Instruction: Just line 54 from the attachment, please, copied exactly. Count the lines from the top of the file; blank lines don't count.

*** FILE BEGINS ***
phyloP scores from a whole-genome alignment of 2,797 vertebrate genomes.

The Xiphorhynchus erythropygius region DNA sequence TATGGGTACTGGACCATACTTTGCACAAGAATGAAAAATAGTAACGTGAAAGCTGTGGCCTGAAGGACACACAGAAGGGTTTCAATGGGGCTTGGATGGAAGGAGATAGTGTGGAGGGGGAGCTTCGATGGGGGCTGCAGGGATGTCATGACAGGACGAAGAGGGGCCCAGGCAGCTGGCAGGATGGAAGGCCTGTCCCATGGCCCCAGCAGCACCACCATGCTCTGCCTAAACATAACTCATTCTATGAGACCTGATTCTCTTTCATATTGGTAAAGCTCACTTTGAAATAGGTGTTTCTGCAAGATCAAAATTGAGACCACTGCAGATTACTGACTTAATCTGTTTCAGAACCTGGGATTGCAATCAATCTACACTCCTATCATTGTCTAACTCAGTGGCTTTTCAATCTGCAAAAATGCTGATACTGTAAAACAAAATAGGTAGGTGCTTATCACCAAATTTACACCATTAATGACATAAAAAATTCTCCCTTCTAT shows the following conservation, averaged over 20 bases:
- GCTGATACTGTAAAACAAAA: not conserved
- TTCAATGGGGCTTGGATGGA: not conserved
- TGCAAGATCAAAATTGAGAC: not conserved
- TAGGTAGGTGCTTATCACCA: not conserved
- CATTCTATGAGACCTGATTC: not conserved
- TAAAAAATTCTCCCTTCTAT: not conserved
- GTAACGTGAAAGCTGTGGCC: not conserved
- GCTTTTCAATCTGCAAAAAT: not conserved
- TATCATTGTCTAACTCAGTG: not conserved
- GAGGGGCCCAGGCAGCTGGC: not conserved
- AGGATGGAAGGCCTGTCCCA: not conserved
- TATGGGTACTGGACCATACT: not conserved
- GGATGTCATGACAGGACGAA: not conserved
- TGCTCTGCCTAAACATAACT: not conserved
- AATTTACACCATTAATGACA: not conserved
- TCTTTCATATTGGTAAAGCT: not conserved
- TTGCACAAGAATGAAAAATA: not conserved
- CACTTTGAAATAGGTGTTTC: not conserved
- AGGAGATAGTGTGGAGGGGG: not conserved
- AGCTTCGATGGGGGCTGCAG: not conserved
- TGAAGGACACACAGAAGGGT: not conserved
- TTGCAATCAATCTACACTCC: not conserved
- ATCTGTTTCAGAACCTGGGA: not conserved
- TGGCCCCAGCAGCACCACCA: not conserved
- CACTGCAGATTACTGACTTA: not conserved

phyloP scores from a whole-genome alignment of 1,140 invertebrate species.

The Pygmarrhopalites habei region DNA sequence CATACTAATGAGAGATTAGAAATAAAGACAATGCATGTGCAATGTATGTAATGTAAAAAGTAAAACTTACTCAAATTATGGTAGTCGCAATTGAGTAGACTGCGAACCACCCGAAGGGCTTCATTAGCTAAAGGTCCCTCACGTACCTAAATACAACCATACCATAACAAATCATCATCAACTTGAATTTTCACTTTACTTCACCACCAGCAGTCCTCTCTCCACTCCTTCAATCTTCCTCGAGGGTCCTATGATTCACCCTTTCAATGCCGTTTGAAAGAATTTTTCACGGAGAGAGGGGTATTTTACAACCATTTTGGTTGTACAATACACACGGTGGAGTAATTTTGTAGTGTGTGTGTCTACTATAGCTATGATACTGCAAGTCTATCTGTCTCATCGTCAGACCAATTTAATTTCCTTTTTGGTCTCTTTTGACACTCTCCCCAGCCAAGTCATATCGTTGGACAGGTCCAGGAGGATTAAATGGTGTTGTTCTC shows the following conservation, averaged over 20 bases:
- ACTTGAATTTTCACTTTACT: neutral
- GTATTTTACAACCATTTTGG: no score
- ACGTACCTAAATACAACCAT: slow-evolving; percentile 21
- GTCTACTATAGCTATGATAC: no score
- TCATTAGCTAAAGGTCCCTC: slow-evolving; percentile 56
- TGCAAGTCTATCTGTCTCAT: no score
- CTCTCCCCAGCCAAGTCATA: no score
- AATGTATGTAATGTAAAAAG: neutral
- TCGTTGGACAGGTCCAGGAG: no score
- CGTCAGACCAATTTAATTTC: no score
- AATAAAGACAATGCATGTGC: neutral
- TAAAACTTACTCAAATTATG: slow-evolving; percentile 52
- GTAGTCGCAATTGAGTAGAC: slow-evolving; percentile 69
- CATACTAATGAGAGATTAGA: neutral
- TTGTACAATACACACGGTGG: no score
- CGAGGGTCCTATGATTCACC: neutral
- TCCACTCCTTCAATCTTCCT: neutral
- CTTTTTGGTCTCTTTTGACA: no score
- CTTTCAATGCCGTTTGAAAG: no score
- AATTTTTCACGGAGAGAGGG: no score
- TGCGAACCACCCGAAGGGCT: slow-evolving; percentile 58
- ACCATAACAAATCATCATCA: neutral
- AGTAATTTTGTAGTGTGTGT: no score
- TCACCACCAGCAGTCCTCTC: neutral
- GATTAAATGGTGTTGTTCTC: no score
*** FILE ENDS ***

- GATTAAATGGTGTTGTTCTC: no score